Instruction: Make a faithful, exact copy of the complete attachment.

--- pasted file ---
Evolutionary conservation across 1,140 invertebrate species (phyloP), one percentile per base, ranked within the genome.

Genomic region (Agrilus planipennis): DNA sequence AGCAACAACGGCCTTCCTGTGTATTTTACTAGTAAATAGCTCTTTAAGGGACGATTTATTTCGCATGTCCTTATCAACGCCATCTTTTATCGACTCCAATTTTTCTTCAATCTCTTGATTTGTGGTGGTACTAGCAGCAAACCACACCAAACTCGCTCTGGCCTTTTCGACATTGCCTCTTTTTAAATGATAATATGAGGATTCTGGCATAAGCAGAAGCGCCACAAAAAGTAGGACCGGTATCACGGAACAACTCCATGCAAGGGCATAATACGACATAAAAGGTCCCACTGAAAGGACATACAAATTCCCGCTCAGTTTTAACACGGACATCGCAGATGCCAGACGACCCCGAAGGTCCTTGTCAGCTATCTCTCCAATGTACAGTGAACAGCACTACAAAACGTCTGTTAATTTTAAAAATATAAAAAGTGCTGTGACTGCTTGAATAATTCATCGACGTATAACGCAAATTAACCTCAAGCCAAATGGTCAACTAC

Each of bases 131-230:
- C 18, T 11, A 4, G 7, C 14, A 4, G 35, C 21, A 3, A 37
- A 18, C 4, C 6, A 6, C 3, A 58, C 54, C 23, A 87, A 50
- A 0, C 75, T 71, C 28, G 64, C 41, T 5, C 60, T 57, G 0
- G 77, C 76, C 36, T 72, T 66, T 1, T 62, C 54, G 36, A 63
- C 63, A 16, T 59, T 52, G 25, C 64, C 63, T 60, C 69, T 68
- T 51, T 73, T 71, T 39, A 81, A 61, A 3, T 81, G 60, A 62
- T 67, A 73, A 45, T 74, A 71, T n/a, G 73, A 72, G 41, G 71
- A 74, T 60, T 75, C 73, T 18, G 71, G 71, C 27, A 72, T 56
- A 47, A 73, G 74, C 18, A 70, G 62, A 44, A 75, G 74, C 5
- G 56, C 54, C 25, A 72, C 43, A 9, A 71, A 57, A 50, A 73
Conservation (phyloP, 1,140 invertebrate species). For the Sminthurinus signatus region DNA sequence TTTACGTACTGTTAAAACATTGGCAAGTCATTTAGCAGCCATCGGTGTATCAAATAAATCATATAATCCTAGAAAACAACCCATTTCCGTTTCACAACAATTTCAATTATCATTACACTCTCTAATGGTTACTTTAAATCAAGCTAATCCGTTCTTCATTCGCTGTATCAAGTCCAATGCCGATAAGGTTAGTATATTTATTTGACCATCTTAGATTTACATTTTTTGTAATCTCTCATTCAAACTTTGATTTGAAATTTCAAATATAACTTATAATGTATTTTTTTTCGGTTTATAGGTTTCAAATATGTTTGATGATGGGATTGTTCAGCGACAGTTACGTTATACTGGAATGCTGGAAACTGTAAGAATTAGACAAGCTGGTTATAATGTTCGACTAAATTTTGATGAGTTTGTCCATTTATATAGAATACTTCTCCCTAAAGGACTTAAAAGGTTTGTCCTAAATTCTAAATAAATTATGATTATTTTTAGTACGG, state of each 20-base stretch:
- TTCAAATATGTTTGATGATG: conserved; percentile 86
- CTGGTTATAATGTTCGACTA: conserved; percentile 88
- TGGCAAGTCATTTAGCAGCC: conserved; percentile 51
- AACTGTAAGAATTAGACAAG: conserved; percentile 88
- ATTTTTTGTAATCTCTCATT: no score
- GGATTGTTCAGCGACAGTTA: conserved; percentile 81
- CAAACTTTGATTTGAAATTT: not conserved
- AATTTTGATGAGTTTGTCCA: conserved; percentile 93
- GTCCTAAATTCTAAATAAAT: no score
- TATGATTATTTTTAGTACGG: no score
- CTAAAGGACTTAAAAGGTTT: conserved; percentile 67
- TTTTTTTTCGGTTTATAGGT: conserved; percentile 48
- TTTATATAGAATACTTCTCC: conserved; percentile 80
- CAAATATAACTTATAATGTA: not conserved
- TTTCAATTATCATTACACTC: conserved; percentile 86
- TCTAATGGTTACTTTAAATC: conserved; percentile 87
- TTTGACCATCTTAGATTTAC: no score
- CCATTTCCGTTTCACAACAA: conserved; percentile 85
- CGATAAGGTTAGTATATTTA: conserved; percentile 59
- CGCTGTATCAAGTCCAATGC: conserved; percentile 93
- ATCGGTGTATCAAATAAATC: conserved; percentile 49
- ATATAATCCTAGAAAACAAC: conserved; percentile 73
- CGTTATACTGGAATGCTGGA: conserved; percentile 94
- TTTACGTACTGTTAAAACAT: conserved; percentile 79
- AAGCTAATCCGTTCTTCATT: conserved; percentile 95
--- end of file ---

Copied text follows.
Evolutionary conservation across 1,140 invertebrate species (phyloP), one percentile per base, ranked within the genome.

Genomic region (Agrilus planipennis): DNA sequence AGCAACAACGGCCTTCCTGTGTATTTTACTAGTAAATAGCTCTTTAAGGGACGATTTATTTCGCATGTCCTTATCAACGCCATCTTTTATCGACTCCAATTTTTCTTCAATCTCTTGATTTGTGGTGGTACTAGCAGCAAACCACACCAAACTCGCTCTGGCCTTTTCGACATTGCCTCTTTTTAAATGATAATATGAGGATTCTGGCATAAGCAGAAGCGCCACAAAAAGTAGGACCGGTATCACGGAACAACTCCATGCAAGGGCATAATACGACATAAAAGGTCCCACTGAAAGGACATACAAATTCCCGCTCAGTTTTAACACGGACATCGCAGATGCCAGACGACCCCGAAGGTCCTTGTCAGCTATCTCTCCAATGTACAGTGAACAGCACTACAAAACGTCTGTTAATTTTAAAAATATAAAAAGTGCTGTGACTGCTTGAATAATTCATCGACGTATAACGCAAATTAACCTCAAGCCAAATGGTCAACTAC

Each of bases 131-230:
- C 18, T 11, A 4, G 7, C 14, A 4, G 35, C 21, A 3, A 37
- A 18, C 4, C 6, A 6, C 3, A 58, C 54, C 23, A 87, A 50
- A 0, C 75, T 71, C 28, G 64, C 41, T 5, C 60, T 57, G 0
- G 77, C 76, C 36, T 72, T 66, T 1, T 62, C 54, G 36, A 63
- C 63, A 16, T 59, T 52, G 25, C 64, C 63, T 60, C 69, T 68
- T 51, T 73, T 71, T 39, A 81, A 61, A 3, T 81, G 60, A 62
- T 67, A 73, A 45, T 74, A 71, T n/a, G 73, A 72, G 41, G 71
- A 74, T 60, T 75, C 73, T 18, G 71, G 71, C 27, A 72, T 56
- A 47, A 73, G 74, C 18, A 70, G 62, A 44, A 75, G 74, C 5
- G 56, C 54, C 25, A 72, C 43, A 9, A 71, A 57, A 50, A 73
Conservation (phyloP, 1,140 invertebrate species). For the Sminthurinus signatus region DNA sequence TTTACGTACTGTTAAAACATTGGCAAGTCATTTAGCAGCCATCGGTGTATCAAATAAATCATATAATCCTAGAAAACAACCCATTTCCGTTTCACAACAATTTCAATTATCATTACACTCTCTAATGGTTACTTTAAATCAAGCTAATCCGTTCTTCATTCGCTGTATCAAGTCCAATGCCGATAAGGTTAGTATATTTATTTGACCATCTTAGATTTACATTTTTTGTAATCTCTCATTCAAACTTTGATTTGAAATTTCAAATATAACTTATAATGTATTTTTTTTCGGTTTATAGGTTTCAAATATGTTTGATGATGGGATTGTTCAGCGACAGTTACGTTATACTGGAATGCTGGAAACTGTAAGAATTAGACAAGCTGGTTATAATGTTCGACTAAATTTTGATGAGTTTGTCCATTTATATAGAATACTTCTCCCTAAAGGACTTAAAAGGTTTGTCCTAAATTCTAAATAAATTATGATTATTTTTAGTACGG, state of each 20-base stretch:
- TTCAAATATGTTTGATGATG: conserved; percentile 86
- CTGGTTATAATGTTCGACTA: conserved; percentile 88
- TGGCAAGTCATTTAGCAGCC: conserved; percentile 51
- AACTGTAAGAATTAGACAAG: conserved; percentile 88
- ATTTTTTGTAATCTCTCATT: no score
- GGATTGTTCAGCGACAGTTA: conserved; percentile 81
- CAAACTTTGATTTGAAATTT: not conserved
- AATTTTGATGAGTTTGTCCA: conserved; percentile 93
- GTCCTAAATTCTAAATAAAT: no score
- TATGATTATTTTTAGTACGG: no score
- CTAAAGGACTTAAAAGGTTT: conserved; percentile 67
- TTTTTTTTCGGTTTATAGGT: conserved; percentile 48
- TTTATATAGAATACTTCTCC: conserved; percentile 80
- CAAATATAACTTATAATGTA: not conserved
- TTTCAATTATCATTACACTC: conserved; percentile 86
- TCTAATGGTTACTTTAAATC: conserved; percentile 87
- TTTGACCATCTTAGATTTAC: no score
- CCATTTCCGTTTCACAACAA: conserved; percentile 85
- CGATAAGGTTAGTATATTTA: conserved; percentile 59
- CGCTGTATCAAGTCCAATGC: conserved; percentile 93
- ATCGGTGTATCAAATAAATC: conserved; percentile 49
- ATATAATCCTAGAAAACAAC: conserved; percentile 73
- CGTTATACTGGAATGCTGGA: conserved; percentile 94
- TTTACGTACTGTTAAAACAT: conserved; percentile 79
- AAGCTAATCCGTTCTTCATT: conserved; percentile 95